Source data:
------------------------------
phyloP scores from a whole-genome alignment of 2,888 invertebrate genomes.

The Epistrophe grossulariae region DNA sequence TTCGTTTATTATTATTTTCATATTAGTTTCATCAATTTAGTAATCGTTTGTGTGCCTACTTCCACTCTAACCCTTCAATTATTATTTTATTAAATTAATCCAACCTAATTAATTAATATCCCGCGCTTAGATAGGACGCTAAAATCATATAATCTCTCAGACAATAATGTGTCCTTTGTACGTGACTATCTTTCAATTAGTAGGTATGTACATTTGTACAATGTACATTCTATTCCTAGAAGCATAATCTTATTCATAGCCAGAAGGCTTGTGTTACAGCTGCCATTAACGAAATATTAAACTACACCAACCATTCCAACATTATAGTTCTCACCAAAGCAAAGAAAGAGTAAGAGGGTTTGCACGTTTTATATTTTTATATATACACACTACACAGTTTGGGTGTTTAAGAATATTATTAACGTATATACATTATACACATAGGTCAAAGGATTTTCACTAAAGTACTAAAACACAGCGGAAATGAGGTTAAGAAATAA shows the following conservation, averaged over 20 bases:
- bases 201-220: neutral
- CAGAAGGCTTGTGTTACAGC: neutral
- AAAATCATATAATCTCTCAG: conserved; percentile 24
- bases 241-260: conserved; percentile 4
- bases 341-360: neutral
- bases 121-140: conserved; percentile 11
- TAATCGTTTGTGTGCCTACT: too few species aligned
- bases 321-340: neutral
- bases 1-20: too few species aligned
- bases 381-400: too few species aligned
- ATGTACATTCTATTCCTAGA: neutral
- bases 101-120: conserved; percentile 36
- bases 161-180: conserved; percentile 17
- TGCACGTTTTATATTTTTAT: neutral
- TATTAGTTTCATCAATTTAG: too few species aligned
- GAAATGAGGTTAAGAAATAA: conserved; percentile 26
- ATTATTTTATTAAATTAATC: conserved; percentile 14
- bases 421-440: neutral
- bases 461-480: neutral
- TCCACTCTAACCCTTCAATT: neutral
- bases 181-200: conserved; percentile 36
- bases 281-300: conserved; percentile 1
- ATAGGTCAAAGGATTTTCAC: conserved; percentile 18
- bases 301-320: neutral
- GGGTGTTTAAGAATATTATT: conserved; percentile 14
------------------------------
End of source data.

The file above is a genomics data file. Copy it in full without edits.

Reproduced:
phyloP scores from a whole-genome alignment of 2,888 invertebrate genomes.

The Epistrophe grossulariae region DNA sequence TTCGTTTATTATTATTTTCATATTAGTTTCATCAATTTAGTAATCGTTTGTGTGCCTACTTCCACTCTAACCCTTCAATTATTATTTTATTAAATTAATCCAACCTAATTAATTAATATCCCGCGCTTAGATAGGACGCTAAAATCATATAATCTCTCAGACAATAATGTGTCCTTTGTACGTGACTATCTTTCAATTAGTAGGTATGTACATTTGTACAATGTACATTCTATTCCTAGAAGCATAATCTTATTCATAGCCAGAAGGCTTGTGTTACAGCTGCCATTAACGAAATATTAAACTACACCAACCATTCCAACATTATAGTTCTCACCAAAGCAAAGAAAGAGTAAGAGGGTTTGCACGTTTTATATTTTTATATATACACACTACACAGTTTGGGTGTTTAAGAATATTATTAACGTATATACATTATACACATAGGTCAAAGGATTTTCACTAAAGTACTAAAACACAGCGGAAATGAGGTTAAGAAATAA shows the following conservation, averaged over 20 bases:
- bases 201-220: neutral
- CAGAAGGCTTGTGTTACAGC: neutral
- AAAATCATATAATCTCTCAG: conserved; percentile 24
- bases 241-260: conserved; percentile 4
- bases 341-360: neutral
- bases 121-140: conserved; percentile 11
- TAATCGTTTGTGTGCCTACT: too few species aligned
- bases 321-340: neutral
- bases 1-20: too few species aligned
- bases 381-400: too few species aligned
- ATGTACATTCTATTCCTAGA: neutral
- bases 101-120: conserved; percentile 36
- bases 161-180: conserved; percentile 17
- TGCACGTTTTATATTTTTAT: neutral
- TATTAGTTTCATCAATTTAG: too few species aligned
- GAAATGAGGTTAAGAAATAA: conserved; percentile 26
- ATTATTTTATTAAATTAATC: conserved; percentile 14
- bases 421-440: neutral
- bases 461-480: neutral
- TCCACTCTAACCCTTCAATT: neutral
- bases 181-200: conserved; percentile 36
- bases 281-300: conserved; percentile 1
- ATAGGTCAAAGGATTTTCAC: conserved; percentile 18
- bases 301-320: neutral
- GGGTGTTTAAGAATATTATT: conserved; percentile 14